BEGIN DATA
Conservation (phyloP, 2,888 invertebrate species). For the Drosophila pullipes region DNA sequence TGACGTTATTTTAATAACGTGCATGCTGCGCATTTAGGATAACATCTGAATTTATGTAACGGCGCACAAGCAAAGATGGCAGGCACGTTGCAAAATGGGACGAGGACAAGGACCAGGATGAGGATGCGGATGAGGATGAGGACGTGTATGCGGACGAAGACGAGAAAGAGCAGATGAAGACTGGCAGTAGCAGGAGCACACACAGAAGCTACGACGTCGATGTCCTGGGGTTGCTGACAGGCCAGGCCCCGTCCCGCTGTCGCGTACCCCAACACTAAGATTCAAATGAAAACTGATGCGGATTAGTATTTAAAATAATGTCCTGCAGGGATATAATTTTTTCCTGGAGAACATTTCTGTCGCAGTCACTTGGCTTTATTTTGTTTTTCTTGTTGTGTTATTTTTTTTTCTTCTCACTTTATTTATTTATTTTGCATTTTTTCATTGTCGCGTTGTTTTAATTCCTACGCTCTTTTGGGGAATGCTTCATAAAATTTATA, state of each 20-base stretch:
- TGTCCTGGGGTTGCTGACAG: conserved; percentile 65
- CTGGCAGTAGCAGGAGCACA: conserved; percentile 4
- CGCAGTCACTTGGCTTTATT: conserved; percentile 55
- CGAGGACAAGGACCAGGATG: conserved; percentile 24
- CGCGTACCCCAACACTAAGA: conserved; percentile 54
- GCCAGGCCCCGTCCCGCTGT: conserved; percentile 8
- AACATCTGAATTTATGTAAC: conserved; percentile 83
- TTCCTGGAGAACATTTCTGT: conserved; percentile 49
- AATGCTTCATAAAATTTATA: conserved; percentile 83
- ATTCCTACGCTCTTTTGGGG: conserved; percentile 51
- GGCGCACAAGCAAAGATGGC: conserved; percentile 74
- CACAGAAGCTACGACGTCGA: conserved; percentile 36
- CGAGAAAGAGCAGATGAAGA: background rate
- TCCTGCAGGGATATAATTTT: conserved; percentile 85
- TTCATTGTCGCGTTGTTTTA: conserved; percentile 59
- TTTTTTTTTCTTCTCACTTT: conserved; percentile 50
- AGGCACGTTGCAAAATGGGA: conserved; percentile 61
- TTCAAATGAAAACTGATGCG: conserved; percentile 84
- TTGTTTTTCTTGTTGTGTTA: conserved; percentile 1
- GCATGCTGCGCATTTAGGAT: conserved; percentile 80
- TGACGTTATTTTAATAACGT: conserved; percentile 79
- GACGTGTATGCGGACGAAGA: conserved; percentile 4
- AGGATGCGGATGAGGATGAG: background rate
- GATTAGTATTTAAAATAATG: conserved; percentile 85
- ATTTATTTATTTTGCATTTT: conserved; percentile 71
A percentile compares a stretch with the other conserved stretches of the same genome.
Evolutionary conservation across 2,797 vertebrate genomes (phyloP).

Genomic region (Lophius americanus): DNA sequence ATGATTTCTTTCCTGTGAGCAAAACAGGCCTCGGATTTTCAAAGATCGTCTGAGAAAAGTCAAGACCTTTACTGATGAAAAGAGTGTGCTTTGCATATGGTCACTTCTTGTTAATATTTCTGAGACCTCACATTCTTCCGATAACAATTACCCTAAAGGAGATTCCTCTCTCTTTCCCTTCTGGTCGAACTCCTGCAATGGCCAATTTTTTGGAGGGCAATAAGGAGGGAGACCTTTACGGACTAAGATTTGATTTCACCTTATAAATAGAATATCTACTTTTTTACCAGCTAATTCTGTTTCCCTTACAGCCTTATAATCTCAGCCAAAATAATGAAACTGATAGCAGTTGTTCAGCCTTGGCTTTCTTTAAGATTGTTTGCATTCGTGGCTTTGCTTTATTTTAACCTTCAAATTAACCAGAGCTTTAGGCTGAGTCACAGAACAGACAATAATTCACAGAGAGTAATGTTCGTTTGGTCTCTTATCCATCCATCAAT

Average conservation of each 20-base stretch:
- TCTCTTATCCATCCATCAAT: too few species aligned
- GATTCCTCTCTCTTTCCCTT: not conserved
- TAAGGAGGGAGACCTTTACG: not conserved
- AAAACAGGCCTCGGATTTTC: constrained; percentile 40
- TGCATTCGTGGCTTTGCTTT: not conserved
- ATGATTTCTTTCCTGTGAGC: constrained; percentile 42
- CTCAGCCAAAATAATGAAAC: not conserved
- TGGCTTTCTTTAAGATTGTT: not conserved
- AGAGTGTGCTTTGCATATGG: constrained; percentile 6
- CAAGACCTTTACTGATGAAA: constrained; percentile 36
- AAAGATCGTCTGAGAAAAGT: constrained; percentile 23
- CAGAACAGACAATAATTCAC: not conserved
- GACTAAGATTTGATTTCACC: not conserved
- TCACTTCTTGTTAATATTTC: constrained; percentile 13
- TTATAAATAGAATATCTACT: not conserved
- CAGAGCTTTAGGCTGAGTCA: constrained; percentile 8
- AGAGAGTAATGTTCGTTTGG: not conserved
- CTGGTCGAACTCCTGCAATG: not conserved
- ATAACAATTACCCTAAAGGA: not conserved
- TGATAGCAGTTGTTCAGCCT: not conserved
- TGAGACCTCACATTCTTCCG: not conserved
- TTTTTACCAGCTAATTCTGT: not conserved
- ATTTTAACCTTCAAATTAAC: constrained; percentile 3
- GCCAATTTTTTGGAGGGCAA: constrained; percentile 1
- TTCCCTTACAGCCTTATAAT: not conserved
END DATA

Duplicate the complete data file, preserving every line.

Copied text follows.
Conservation (phyloP, 2,888 invertebrate species). For the Drosophila pullipes region DNA sequence TGACGTTATTTTAATAACGTGCATGCTGCGCATTTAGGATAACATCTGAATTTATGTAACGGCGCACAAGCAAAGATGGCAGGCACGTTGCAAAATGGGACGAGGACAAGGACCAGGATGAGGATGCGGATGAGGATGAGGACGTGTATGCGGACGAAGACGAGAAAGAGCAGATGAAGACTGGCAGTAGCAGGAGCACACACAGAAGCTACGACGTCGATGTCCTGGGGTTGCTGACAGGCCAGGCCCCGTCCCGCTGTCGCGTACCCCAACACTAAGATTCAAATGAAAACTGATGCGGATTAGTATTTAAAATAATGTCCTGCAGGGATATAATTTTTTCCTGGAGAACATTTCTGTCGCAGTCACTTGGCTTTATTTTGTTTTTCTTGTTGTGTTATTTTTTTTTCTTCTCACTTTATTTATTTATTTTGCATTTTTTCATTGTCGCGTTGTTTTAATTCCTACGCTCTTTTGGGGAATGCTTCATAAAATTTATA, state of each 20-base stretch:
- TGTCCTGGGGTTGCTGACAG: conserved; percentile 65
- CTGGCAGTAGCAGGAGCACA: conserved; percentile 4
- CGCAGTCACTTGGCTTTATT: conserved; percentile 55
- CGAGGACAAGGACCAGGATG: conserved; percentile 24
- CGCGTACCCCAACACTAAGA: conserved; percentile 54
- GCCAGGCCCCGTCCCGCTGT: conserved; percentile 8
- AACATCTGAATTTATGTAAC: conserved; percentile 83
- TTCCTGGAGAACATTTCTGT: conserved; percentile 49
- AATGCTTCATAAAATTTATA: conserved; percentile 83
- ATTCCTACGCTCTTTTGGGG: conserved; percentile 51
- GGCGCACAAGCAAAGATGGC: conserved; percentile 74
- CACAGAAGCTACGACGTCGA: conserved; percentile 36
- CGAGAAAGAGCAGATGAAGA: background rate
- TCCTGCAGGGATATAATTTT: conserved; percentile 85
- TTCATTGTCGCGTTGTTTTA: conserved; percentile 59
- TTTTTTTTTCTTCTCACTTT: conserved; percentile 50
- AGGCACGTTGCAAAATGGGA: conserved; percentile 61
- TTCAAATGAAAACTGATGCG: conserved; percentile 84
- TTGTTTTTCTTGTTGTGTTA: conserved; percentile 1
- GCATGCTGCGCATTTAGGAT: conserved; percentile 80
- TGACGTTATTTTAATAACGT: conserved; percentile 79
- GACGTGTATGCGGACGAAGA: conserved; percentile 4
- AGGATGCGGATGAGGATGAG: background rate
- GATTAGTATTTAAAATAATG: conserved; percentile 85
- ATTTATTTATTTTGCATTTT: conserved; percentile 71
A percentile compares a stretch with the other conserved stretches of the same genome.
Evolutionary conservation across 2,797 vertebrate genomes (phyloP).

Genomic region (Lophius americanus): DNA sequence ATGATTTCTTTCCTGTGAGCAAAACAGGCCTCGGATTTTCAAAGATCGTCTGAGAAAAGTCAAGACCTTTACTGATGAAAAGAGTGTGCTTTGCATATGGTCACTTCTTGTTAATATTTCTGAGACCTCACATTCTTCCGATAACAATTACCCTAAAGGAGATTCCTCTCTCTTTCCCTTCTGGTCGAACTCCTGCAATGGCCAATTTTTTGGAGGGCAATAAGGAGGGAGACCTTTACGGACTAAGATTTGATTTCACCTTATAAATAGAATATCTACTTTTTTACCAGCTAATTCTGTTTCCCTTACAGCCTTATAATCTCAGCCAAAATAATGAAACTGATAGCAGTTGTTCAGCCTTGGCTTTCTTTAAGATTGTTTGCATTCGTGGCTTTGCTTTATTTTAACCTTCAAATTAACCAGAGCTTTAGGCTGAGTCACAGAACAGACAATAATTCACAGAGAGTAATGTTCGTTTGGTCTCTTATCCATCCATCAAT

Average conservation of each 20-base stretch:
- TCTCTTATCCATCCATCAAT: too few species aligned
- GATTCCTCTCTCTTTCCCTT: not conserved
- TAAGGAGGGAGACCTTTACG: not conserved
- AAAACAGGCCTCGGATTTTC: constrained; percentile 40
- TGCATTCGTGGCTTTGCTTT: not conserved
- ATGATTTCTTTCCTGTGAGC: constrained; percentile 42
- CTCAGCCAAAATAATGAAAC: not conserved
- TGGCTTTCTTTAAGATTGTT: not conserved
- AGAGTGTGCTTTGCATATGG: constrained; percentile 6
- CAAGACCTTTACTGATGAAA: constrained; percentile 36
- AAAGATCGTCTGAGAAAAGT: constrained; percentile 23
- CAGAACAGACAATAATTCAC: not conserved
- GACTAAGATTTGATTTCACC: not conserved
- TCACTTCTTGTTAATATTTC: constrained; percentile 13
- TTATAAATAGAATATCTACT: not conserved
- CAGAGCTTTAGGCTGAGTCA: constrained; percentile 8
- AGAGAGTAATGTTCGTTTGG: not conserved
- CTGGTCGAACTCCTGCAATG: not conserved
- ATAACAATTACCCTAAAGGA: not conserved
- TGATAGCAGTTGTTCAGCCT: not conserved
- TGAGACCTCACATTCTTCCG: not conserved
- TTTTTACCAGCTAATTCTGT: not conserved
- ATTTTAACCTTCAAATTAAC: constrained; percentile 3
- GCCAATTTTTTGGAGGGCAA: constrained; percentile 1
- TTCCCTTACAGCCTTATAAT: not conserved